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Hajj pilgrims rush to complete final stoning

A Saudi police officer stands watching millions of pilgrims crowd to throw stones at pillars representing the devil in Mina, outside of Mecca, Saudi Arabia, Saturday.
A Saudi police officer stands watching millions of pilgrims crowd to throw stones at pillars representing the devil in Mina, outside of Mecca, Saudi Arabia, Saturday.Amr Nabil / AP
/ Source: The Associated Press

Tens of thousands of Muslim pilgrims crowded the pathway to three large stone pillars Saturday, some stepping on toes or gently shoving to reach their goal, where they cried out “Allahu Akbar” as they threw pebbles.

The final day of the symbolic “stoning the devil” ritual was slightly more frenzied than the past two days, as the pilgrims — many carrying their luggage — were in a rush to return to Mecca for the final rite of the annual hajj pilgrimage.

But there were no major problems and doctors reported only a few dozen minor injuries, such as scratches and bruises.

Crowd reaches 'critical density'
“Everything is under control,” said Interior Ministry spokesman Mansour al-Turki. “We have been able to manage very well despite the crowd reaching critical density.”

The pilgrims have only until sundown to perform the ritual on Saturday, instead of midnight as on other days.

epa000349959 Hundreds of thousands of Muslim pilgrims arrive in Arafat near Mecca, Saudi Arabia on Wednesday, 19 January 2005. In Arafat, the climax of the pilgrimage rites, pilgrims recite the Koran, and perform continuous intense prayer. After Arafat, pilgrims spend the night in Muzdalifah, before spending three nights in Mena for stoning the devil ritual and sacrifice. EPA/KHALED EL FIQI/00349959/0501191238Khaled El Fiqi / EPA

Many ignored loudspeaker warnings — in Arabic, English, Farsi and Urdu — to walk slowly and not push each other. “Give everyone a chance so you get your turn,” said the voice on the loudspeakers, repeating a message also displayed on large electronic message boards at the entrance to the Jamarat, or pillars that represent the devil.

“Watch your head!” some called out, as those not able to get close enough to the stone walls threw their pebbles when they could, sometimes accidentally hitting a taller person in their path. Some pilgrims added to the congestion by trying to backtrack the way they had come.

As the crowd thinned in the late afternoon, a thunderstorm slowed the passage of pilgrims. Umbrellas were opened, and many found plastic bags in their luggage to hold over their heads. The mountain ranges that surround the valley could barely be seen through the heavy rain, and thunder and lightning rattled the pilgrims.

Al-Turki said about 160,000 people per hour were passing over the footbridge leading to the pillars.

Extra precautions
The ritual is a notorious bottleneck, and Saudi Arabia made extra precautions this year in an effort to prevent the deadly stampedes that have occurred in the past. Last year, 244 people were trampled to death when the crowd panicked during the stoning ritual.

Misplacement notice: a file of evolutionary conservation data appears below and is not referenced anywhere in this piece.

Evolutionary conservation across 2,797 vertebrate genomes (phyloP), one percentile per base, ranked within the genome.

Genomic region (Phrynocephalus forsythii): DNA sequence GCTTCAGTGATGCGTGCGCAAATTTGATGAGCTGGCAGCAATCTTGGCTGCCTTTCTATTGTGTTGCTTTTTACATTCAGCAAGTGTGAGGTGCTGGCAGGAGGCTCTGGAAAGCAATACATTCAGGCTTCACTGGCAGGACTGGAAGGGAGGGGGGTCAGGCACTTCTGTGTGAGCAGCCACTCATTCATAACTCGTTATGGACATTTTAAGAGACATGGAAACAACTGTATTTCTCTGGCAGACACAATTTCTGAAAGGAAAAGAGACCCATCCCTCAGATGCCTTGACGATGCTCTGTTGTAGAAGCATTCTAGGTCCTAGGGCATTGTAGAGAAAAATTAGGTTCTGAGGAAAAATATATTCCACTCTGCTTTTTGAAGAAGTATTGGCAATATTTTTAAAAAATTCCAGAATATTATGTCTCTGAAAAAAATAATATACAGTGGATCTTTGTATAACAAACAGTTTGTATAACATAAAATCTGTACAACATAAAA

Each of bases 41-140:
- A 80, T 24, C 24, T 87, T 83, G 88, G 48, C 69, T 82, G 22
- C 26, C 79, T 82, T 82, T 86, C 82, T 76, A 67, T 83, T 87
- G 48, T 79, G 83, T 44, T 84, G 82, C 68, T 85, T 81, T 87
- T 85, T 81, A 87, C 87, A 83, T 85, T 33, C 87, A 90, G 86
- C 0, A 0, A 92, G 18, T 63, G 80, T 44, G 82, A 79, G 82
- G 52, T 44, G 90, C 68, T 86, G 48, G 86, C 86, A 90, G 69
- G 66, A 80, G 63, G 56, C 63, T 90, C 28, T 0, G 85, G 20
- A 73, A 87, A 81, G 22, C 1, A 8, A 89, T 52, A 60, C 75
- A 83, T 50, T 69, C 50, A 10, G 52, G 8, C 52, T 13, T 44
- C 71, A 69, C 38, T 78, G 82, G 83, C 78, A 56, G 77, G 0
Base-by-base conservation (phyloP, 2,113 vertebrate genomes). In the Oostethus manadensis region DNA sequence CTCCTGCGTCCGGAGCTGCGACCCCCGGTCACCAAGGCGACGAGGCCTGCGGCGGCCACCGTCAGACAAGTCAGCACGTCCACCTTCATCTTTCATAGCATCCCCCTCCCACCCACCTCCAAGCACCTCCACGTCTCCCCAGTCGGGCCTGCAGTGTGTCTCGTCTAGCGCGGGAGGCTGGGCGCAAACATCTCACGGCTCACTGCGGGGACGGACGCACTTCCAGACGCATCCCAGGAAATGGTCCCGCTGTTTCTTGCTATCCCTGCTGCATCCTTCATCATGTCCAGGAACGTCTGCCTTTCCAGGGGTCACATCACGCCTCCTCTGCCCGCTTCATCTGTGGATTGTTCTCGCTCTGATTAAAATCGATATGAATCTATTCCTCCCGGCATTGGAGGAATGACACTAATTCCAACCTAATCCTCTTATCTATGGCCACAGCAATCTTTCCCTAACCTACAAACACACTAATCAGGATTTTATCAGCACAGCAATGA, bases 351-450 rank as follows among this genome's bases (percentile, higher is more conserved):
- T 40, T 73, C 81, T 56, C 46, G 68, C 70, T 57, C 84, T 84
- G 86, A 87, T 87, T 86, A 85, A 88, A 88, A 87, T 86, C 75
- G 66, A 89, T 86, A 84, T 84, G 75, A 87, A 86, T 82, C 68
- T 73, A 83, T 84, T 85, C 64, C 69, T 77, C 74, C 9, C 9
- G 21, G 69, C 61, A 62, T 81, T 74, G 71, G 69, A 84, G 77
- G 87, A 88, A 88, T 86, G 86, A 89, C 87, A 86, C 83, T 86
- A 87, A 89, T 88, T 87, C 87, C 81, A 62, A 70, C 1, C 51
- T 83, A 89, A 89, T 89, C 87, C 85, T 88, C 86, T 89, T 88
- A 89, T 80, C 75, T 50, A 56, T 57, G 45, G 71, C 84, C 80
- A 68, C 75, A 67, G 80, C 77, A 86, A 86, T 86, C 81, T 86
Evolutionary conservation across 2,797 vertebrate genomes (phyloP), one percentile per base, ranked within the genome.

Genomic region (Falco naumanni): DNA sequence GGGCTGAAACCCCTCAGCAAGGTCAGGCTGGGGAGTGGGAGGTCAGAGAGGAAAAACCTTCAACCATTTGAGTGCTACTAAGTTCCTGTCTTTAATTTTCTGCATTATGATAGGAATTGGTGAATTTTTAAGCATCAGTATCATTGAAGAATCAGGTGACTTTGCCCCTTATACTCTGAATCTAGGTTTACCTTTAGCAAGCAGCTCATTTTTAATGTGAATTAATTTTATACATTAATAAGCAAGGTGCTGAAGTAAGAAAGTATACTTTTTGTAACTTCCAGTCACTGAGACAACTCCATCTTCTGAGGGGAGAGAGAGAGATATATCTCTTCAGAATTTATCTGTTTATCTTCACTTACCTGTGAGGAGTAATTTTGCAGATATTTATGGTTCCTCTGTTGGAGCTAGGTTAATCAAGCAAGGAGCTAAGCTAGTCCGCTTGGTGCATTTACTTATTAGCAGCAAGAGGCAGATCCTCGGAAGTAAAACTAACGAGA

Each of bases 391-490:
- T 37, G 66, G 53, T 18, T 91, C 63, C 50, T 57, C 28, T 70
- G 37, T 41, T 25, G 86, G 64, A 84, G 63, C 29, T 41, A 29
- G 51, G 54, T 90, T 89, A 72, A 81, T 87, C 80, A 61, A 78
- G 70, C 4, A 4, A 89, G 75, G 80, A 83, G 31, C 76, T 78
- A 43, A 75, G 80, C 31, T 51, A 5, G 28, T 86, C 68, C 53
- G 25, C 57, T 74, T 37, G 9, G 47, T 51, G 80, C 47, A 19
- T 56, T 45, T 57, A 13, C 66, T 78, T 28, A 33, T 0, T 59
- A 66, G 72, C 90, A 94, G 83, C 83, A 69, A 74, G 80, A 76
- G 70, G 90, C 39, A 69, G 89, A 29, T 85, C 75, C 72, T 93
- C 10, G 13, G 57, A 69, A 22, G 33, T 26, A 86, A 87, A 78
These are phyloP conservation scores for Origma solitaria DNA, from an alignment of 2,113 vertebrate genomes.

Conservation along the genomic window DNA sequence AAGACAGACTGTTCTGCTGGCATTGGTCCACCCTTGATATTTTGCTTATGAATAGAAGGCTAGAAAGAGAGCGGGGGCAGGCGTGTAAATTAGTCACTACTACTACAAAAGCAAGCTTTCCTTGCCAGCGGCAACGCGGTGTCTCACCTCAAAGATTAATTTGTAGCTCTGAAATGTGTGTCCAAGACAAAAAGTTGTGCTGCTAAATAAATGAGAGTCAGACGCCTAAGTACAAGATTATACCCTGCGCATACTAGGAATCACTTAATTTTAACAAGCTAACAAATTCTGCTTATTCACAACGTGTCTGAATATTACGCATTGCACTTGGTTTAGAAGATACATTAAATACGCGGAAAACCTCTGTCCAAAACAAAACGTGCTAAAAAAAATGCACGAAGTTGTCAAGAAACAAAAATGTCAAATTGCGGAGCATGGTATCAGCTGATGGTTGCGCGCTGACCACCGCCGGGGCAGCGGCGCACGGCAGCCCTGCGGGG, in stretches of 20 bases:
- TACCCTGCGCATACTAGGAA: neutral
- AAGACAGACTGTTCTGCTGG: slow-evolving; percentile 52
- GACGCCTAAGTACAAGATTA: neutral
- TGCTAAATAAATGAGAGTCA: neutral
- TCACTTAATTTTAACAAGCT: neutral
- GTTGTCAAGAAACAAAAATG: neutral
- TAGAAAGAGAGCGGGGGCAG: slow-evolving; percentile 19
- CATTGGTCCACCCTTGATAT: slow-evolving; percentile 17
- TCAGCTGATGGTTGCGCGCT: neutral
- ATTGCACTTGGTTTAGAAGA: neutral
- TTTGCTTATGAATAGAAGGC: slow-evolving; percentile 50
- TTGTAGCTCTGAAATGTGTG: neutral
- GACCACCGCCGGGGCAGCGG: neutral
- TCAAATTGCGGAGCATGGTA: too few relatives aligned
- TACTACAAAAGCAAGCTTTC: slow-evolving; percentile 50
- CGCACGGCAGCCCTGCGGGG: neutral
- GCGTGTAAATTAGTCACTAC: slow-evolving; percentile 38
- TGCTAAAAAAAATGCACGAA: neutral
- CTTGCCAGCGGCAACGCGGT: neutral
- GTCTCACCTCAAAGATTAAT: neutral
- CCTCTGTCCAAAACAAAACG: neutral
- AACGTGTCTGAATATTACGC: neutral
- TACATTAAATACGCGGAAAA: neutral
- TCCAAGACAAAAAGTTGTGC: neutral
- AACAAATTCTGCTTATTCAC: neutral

This year, authorities widened the walkways approaching the site to 80 yards across to reduce congestion. The Saudis also rebuilt the three pillars. Previously, the pillars resembled tall obelisks. Now they are stone walls 85-feet long, allowing many more people to pelt them with pebbles at the same time.

A religious fatwa also extended the hours permitted for the ritual.

It appeared the precautions made the ritual smoother and safer.

“You expect something to happen in a crowd like this,” one policeman said. “So far things are going OK.”

Some 15,000 police, civil defense personnel and soldiers are on duty at Mina, an increase of 5,000 from previous days because of the crowd’s intensity on the final day, al-Turki said.

“It’s a very large crowd and we don’t want to take any chances,” he said.

Record 2.56 million pilgrims
The always crowded ritual was even more so this year: A record 2.56 million pilgrims are participating in the annual hajj pilgrimage, a half million more than the previous high, set in 2003, the Interior Ministry said.

Pilgrims finished with the stoning boarded buses or set off on foot for Mecca, about 1 mile away, where they will circle the Kaaba, the black cubical structure in the middle of the Grand Mosque, seven times in the final act of the hajj.

The pilgrimage began with the circling of the Kaaba, which Muslims around the world face during their five daily prayers. Pilgrims then went to nearby Mount Arafat, where Islam’s seventh-century prophet Muhammad gave his last sermon in A.D. 632. Some have spent three days at the stoning ritual in Mina.

Some pilgrims may extend their religious experience by visiting holy sites in Mecca and Medina, about 280 miles north of Mecca.